Today’s Philadelphia Inquirer devotes considerable attention to the impact school vouchers have on public schools. At a time when opponents to publicly funded private learning options are lobbing rhetorical hand grenades in several states, particularly in Pennsylvania and New Jersey, Inquirer reporter Adrienne Lu offers this fair-minded assessment:
While studies are relatively scarce, the early opinion among researchers appears to be that vouchers have done little, if any, harm to student achievement in public schools and in some cases have spurred small improvements on standardized-exam scores in public schools.
As evidence, Lu cites Northwestern University researcher David Figlio, who recently found that the Florida Tax Credit Scholarship boosted the academic performance of the public schools faced with the threat of losing students to the program. Figlio and co-researcher Cassandra Hart had highlighted that, no matter what measure they used (the closer private schools are to a public school, the density of private schools within five-miles of a public school, etc.) the effect was generally the same:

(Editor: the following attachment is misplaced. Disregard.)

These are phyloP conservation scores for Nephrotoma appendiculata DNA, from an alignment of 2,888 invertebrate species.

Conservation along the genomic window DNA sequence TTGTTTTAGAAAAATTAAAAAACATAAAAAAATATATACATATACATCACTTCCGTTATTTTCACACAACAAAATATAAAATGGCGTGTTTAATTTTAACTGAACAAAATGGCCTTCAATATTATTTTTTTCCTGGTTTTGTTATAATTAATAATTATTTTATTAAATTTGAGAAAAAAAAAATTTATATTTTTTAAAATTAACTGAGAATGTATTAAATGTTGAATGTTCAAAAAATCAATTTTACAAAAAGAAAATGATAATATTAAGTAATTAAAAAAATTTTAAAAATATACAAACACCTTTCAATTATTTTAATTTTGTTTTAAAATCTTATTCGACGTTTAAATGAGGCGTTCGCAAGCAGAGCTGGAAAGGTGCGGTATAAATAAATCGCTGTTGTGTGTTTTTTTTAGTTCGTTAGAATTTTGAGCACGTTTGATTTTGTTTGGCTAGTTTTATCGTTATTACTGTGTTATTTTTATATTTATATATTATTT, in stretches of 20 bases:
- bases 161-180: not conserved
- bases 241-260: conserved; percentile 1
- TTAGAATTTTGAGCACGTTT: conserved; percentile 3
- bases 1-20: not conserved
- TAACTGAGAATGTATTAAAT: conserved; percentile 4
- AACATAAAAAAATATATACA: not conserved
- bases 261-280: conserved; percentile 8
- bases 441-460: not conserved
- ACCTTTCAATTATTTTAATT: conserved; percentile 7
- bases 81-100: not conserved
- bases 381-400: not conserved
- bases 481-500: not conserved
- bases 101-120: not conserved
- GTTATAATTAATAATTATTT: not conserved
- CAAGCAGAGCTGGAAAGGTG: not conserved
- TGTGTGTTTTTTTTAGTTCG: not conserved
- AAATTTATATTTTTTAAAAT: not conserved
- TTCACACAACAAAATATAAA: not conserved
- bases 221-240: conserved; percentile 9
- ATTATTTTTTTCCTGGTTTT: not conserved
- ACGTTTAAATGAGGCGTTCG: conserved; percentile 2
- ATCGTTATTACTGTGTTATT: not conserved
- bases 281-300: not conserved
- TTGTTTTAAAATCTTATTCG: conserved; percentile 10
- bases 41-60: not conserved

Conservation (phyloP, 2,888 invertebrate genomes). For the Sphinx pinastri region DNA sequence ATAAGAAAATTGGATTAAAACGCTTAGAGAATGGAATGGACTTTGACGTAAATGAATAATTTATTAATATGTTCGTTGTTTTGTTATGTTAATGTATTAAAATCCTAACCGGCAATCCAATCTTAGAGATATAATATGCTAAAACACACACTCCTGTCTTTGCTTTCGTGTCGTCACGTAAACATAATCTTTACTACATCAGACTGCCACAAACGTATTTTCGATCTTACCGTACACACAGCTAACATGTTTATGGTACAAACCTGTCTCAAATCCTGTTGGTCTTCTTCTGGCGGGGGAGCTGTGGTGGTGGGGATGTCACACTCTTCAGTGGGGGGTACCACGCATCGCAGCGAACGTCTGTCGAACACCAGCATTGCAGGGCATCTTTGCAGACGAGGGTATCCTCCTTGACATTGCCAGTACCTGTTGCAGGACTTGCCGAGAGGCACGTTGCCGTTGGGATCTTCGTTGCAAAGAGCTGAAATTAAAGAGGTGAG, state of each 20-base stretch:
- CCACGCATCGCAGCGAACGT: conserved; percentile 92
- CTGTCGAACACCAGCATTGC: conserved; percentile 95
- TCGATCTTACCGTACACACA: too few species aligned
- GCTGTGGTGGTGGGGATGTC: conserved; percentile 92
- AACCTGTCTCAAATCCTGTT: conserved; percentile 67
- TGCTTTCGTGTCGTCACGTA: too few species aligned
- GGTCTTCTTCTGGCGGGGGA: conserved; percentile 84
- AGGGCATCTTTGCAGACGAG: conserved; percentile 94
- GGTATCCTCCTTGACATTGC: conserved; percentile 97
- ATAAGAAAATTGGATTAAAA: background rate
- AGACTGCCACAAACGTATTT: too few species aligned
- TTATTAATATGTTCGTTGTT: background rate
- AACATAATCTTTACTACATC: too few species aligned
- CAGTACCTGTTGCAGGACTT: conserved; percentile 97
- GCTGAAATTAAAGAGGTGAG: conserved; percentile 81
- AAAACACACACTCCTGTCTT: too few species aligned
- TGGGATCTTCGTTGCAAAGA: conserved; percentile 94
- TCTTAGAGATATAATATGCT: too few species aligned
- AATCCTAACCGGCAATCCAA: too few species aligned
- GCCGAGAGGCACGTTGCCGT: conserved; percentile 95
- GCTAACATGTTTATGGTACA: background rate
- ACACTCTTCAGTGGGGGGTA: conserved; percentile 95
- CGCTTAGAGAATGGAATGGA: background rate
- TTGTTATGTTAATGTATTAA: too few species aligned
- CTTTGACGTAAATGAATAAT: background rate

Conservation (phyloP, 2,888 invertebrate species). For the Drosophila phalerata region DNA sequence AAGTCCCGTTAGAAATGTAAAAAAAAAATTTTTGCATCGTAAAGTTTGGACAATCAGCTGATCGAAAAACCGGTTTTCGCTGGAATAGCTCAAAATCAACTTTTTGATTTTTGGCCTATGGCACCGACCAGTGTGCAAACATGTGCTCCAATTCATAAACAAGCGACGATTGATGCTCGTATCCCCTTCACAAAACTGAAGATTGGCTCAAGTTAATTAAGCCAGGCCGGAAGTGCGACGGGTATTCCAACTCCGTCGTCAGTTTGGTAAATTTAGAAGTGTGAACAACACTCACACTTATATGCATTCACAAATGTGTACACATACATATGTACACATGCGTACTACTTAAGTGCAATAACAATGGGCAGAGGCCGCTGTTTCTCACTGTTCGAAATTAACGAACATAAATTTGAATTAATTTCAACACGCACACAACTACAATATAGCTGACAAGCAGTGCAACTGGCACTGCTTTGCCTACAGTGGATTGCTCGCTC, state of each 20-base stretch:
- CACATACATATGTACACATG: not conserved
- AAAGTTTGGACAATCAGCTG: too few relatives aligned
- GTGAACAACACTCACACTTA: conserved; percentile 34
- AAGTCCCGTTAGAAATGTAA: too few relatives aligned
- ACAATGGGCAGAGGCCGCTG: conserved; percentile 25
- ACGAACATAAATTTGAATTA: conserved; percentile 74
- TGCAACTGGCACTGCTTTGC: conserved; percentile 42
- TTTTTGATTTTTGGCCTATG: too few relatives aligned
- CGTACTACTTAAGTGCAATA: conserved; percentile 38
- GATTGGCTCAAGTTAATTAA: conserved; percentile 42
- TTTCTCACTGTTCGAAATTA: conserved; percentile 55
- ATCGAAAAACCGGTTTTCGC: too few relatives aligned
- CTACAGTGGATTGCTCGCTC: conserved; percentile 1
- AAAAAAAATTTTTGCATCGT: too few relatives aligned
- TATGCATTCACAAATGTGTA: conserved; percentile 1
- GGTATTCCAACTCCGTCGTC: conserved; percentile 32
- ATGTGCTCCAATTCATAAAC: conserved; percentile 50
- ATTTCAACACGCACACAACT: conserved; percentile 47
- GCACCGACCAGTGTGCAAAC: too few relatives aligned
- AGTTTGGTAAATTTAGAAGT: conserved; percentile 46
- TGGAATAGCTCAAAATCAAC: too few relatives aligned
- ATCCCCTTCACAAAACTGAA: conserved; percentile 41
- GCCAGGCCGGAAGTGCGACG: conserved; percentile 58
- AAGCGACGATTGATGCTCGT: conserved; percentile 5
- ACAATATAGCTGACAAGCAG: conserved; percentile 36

Although these effects are relatively small, they consistently indicate a positive relationship between private school competition and student-performance in the public schools, even before any students leave for the private sector. That is, these results provide evidence that public schools responded to the increased threat of losing students to the private schools.
In an interview with the Inquirer, Figlio rightly cautioned against looking at vouchers as “the magical pill that’s going to turn the U.S. into Finland,” but he made clear that, for any state considering a voucher program, “there’s very little to be afraid of.”